Dental Care for Your Companion Animal
One of the most frequently overlooked aspects of companion animal health is dental care. Many people notice their animal’s bad breath, but few will open their dog’s or cat’s mouth to determine the cause of the problem. The source of the odor is almost always a build up of tartar on the molars: teeth that are not readily visible. Opening the animal’s mouth and pulling the corner back will reveal the offending tartar.
We brush our teeth several times a day and still need the tartar scraped off by a dentist at least once a year. The tartar does not necessarily develop from a build up of food but is usually a result of the chemistry of our saliva. Our teeth are constantly bathed in saliva, and tartar is usually worse where the salivary ducts empty into the mouth. The same is true for animals.
Feeding your dog or cat a hard, crunchy pet food is the best way to control tartar. Do not moisten it or mix it with canned food. Frequent brushing – at least three times a week – with enzymatic pet toothpaste and a soft toothbrush made especially for dogs and cats will also help control the problem.
When brushing your dog’s or cat’s teeth, it is not necessary to hold the mouth open. Most tartar forms between the outside of the teeth and the gums. You can hold your animal’s muzzle and insert the toothbrush or finger brush under the lip. You merely reach back to brush the molars. Most tartar damage affects the upper teeth, especially the molars, first. By cleaning these teeth, you will control much of the problem.
Many products that help control tartar are available through veterinarians and pet supply stores. These products include food, treats and toys that work like dental floss. These products, however, are not a replacement for brushing.
Canned and moist pet foods tend to accentuate tartar build up because they lack the abrasive action that results from chewing hard food. A diet of soft food, including table scraps, often results in more tartar, inflamed and receding gums, and loosening teeth that will eventually fall out.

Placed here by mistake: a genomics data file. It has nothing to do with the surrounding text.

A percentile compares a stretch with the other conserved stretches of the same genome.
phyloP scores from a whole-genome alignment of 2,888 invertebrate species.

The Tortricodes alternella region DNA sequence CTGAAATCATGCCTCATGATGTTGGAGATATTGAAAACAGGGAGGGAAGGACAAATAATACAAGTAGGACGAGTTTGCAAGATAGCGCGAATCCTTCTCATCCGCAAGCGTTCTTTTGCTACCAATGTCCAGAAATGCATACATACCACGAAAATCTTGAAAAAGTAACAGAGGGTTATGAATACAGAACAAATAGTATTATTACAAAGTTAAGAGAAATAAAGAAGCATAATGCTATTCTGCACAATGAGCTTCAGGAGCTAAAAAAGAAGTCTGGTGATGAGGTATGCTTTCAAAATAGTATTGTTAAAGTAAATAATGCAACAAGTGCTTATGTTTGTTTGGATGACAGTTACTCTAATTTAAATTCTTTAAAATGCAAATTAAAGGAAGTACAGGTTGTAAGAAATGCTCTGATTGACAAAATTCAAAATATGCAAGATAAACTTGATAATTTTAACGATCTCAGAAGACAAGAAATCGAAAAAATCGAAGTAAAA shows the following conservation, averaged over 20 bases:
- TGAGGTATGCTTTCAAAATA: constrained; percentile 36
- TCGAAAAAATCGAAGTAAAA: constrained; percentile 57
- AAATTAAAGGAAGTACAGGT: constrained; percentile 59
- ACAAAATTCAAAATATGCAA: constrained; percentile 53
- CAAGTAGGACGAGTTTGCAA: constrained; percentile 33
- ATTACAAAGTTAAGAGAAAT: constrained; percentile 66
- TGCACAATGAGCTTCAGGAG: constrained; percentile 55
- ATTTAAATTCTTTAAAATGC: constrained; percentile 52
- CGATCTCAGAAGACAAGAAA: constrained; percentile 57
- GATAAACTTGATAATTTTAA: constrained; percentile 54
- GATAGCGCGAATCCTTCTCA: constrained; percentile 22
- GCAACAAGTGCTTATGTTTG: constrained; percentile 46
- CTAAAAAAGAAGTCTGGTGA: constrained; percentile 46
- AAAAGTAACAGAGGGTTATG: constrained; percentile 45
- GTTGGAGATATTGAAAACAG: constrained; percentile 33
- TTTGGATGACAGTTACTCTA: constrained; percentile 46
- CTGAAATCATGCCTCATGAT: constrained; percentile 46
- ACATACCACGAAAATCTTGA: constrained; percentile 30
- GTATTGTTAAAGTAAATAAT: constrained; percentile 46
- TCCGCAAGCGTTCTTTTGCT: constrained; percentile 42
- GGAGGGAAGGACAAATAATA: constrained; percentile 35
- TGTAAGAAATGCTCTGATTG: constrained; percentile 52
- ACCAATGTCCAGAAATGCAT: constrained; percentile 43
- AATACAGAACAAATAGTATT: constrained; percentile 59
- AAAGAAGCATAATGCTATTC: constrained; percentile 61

Chronic dental infection can cause serious health problems when bacteria around affected teeth enters the bloodstream. This bacteria may enter heart valves and cause valve damage and heart disease. It is common to hear a heart murmur in a companion animal with bad teeth. But it is not necessarily too late. Prompt attention can arrest these health troubles.
Check you companion animal’s teeth today for bad breath, tartar, red gums, and movable teeth. If you find a problem, make an appointment with your veterinarian for an evaluation. Brushing or changing the diet may be all that is needed. The average dog or cat needs professional cleaning by a veterinarian about every three years. General anesthesia is required to do a thorough job and poses a minimal risk for healthy animals.
Rabbits, guinea pigs, hamsters, rats and mice should have chunks of wood in their cages for chewing. These animals have a natural need to chew on materials which help keep their teeth sharp and clean. If a piece of pine is available, they will probably not destroy the plastic or other wood structures in their cages. A cut off piece of a two-by-four will work well.
Horses need periodic dental care, too. Sharp edges can develop on the sides of the grinding teeth that can cut into a horse’s tongue or cheek. “Floating” the teeth – the filing of these sharp edges – allows more comfortable chewing. Contact your veterinarian for further information.